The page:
[Frontiers In Bioscience, Landmark, 23, 1465-1486, March 1, 2018]

Up states-based developmental trajectories of the autistic cerebral cortex

Pavlos Rigas1

1Neurophysiology Lab, Center for Basic Research, Biomedical Research Foundation of the Academy of Athens, 115 27 Athens, Greece

TABLE OF CONTENTS

1. Abstract
2. Introduction
3. Up and Down states of the cerebral cortex
3.1. Up and Down cortical states in vitro
3.2. The significance of Up and Down cortical states
4. The endophenotype
4.1. Spike and Wave Discharges: an endophenotype of epilepsy
4.1.1. Comparing ictogenesis in the cortex and studying mechanisms of epileptic activity
4.1.2. Screening for new antiepileptic drugs
5. Using spontaneous cortical Up and Down states to define critical periods for the development of autism
5.1. The Fmr1KO rodent model of autism
5.2. The developmental delay and heterochronicity of autism
5.3. Proposing a scheme for the neurobiological research of autism onset
5.3.1. Why record in vitro?
5.3.2. Why record in the interface chamber?The interface vs the submerged chamber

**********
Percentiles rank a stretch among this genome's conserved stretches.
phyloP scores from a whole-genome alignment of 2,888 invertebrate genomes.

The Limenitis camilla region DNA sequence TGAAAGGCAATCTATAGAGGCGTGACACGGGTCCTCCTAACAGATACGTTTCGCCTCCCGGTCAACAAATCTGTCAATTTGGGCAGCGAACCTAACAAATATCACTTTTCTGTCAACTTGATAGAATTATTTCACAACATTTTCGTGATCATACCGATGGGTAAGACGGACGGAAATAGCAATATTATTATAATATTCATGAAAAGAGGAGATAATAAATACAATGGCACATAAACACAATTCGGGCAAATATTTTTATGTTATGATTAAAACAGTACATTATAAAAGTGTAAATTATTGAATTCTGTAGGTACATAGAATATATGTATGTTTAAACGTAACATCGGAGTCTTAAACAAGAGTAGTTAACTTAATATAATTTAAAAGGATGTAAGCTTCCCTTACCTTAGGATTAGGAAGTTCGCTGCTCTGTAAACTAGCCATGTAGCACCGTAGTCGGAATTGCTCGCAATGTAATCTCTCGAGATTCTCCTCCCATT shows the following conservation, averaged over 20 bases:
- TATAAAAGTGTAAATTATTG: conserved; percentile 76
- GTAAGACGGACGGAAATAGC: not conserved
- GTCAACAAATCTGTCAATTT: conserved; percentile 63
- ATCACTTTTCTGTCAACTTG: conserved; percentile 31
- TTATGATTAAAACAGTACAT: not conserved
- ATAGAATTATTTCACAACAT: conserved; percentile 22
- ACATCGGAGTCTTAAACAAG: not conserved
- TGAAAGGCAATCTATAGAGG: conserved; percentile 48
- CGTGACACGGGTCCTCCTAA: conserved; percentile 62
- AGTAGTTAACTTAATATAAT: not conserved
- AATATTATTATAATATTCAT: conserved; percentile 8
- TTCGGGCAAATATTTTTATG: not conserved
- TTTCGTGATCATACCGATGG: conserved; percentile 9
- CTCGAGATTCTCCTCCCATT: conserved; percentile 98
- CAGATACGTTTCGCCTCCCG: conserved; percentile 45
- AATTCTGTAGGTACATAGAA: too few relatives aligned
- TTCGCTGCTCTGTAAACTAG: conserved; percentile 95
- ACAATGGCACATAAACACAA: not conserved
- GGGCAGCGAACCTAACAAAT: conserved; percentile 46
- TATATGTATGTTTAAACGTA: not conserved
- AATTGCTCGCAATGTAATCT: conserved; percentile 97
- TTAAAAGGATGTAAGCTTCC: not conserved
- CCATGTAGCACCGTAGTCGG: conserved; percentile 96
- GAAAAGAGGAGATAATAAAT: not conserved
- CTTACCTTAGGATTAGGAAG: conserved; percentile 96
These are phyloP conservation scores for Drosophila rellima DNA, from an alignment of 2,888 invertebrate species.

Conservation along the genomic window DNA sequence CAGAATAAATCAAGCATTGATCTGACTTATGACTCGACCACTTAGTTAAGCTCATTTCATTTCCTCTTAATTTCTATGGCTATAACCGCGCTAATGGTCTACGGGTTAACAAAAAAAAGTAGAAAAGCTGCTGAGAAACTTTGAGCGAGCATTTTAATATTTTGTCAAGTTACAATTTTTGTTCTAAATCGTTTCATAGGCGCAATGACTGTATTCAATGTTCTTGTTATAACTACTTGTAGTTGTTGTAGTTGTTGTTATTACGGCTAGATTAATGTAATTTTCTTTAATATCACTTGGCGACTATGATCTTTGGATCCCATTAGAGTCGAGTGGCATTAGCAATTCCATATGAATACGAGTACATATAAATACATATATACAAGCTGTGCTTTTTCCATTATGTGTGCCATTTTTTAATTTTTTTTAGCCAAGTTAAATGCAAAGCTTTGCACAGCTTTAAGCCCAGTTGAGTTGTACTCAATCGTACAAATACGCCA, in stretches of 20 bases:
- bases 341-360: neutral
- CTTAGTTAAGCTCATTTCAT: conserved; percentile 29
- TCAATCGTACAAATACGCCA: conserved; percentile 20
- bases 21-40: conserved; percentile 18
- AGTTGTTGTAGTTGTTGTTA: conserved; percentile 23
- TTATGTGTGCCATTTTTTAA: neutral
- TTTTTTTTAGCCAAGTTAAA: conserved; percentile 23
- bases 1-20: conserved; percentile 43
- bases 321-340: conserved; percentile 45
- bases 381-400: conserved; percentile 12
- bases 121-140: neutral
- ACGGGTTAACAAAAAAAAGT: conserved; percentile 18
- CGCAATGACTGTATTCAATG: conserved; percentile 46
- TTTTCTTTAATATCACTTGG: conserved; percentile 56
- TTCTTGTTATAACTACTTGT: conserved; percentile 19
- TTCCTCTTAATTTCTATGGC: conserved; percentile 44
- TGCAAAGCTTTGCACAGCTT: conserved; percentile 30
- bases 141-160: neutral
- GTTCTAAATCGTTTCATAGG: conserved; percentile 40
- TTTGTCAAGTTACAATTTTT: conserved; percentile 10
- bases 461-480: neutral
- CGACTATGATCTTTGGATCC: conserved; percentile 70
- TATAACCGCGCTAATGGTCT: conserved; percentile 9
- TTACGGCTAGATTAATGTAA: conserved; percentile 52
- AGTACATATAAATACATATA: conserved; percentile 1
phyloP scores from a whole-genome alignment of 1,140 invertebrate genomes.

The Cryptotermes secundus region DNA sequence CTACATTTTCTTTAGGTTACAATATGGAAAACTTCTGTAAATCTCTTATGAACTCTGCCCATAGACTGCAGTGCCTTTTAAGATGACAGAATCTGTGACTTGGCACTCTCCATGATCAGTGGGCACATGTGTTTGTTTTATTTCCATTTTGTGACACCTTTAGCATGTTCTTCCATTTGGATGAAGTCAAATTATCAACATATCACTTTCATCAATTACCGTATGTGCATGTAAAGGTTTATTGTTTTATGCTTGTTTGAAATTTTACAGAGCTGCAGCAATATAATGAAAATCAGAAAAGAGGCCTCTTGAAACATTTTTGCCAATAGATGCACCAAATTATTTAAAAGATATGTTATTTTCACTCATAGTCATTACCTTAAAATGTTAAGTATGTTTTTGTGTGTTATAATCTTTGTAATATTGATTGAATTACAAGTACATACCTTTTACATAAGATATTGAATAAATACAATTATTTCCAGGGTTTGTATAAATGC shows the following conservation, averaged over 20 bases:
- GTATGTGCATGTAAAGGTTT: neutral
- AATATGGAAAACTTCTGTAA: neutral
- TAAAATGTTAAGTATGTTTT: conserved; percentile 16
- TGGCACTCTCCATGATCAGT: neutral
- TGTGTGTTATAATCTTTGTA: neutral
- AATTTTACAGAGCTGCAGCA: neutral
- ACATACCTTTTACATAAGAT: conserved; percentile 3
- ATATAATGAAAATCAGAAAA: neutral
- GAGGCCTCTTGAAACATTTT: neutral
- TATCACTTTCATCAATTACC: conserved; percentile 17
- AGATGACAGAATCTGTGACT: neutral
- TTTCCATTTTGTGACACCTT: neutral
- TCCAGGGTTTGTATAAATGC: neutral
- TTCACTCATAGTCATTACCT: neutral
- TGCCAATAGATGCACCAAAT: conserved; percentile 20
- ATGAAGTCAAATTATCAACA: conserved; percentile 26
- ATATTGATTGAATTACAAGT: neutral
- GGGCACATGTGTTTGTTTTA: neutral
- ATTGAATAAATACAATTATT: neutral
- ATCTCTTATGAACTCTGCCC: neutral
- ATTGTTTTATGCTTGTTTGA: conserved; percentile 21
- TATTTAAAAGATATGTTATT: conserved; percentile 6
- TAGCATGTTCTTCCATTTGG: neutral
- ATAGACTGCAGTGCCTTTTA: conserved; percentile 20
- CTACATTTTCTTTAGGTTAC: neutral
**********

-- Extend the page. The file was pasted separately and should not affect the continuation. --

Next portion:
5.3.2.1. The submerged chamber pertains to intracellular rather than extracellular recordings
5.3.2.2. Space limitations of the submerged chamber
5.3.3. Why developmental trajectories?
5.3.4. The choice of ages
5.3.5. The choice of cortices
6. Conclusions
7. Acknowledgments
8. References

1. ABSTRACT

Autism is a severe neurodevelopmental disorder which affects information processing in the brain as the result of an abnormally developed cortex, brought about in ways that are poorly understood. The disorder is characterized by a very early onset, however, neurobiological studies at such young ages are often precluded in humans, thus, rendering respective research in appropriate animal models of the disease invaluable. The bulk of this research has focused mainly on how experimental models differ from normal rather than on when they begin to differ. However, understanding the neurobiology of autism at its onset is important for both describing and treating the disorder. Moreover, modelling human behaviours in animals is often very difficult. Therefore, in order for neurobiological research of autism to proceed it is essential to “decompose” the disorder into simpler, behavior-independent biological parameters. Here, I propose how network dynamics of local microcircuits may serve such a role in order to derive developmental trajectories of the cerebral cortex that will allow us to detect and investigate the disorder at its very beginning.

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Key Words: cerebral cortex, Up states, persistent activity, spontaneous, slow oscillations, development, autism, endophenotype, Review

Send correspondence to: Pavlos Rigas, Neurophysiology Lab, Center for Basic Research, Biomedical Research Foundation of the Academy of Athens, 115 27 Athens, Greece, Tel: 30 210 6597439, Fax: 30 210 6597545, E-mail: pavlosrigas@gmail.com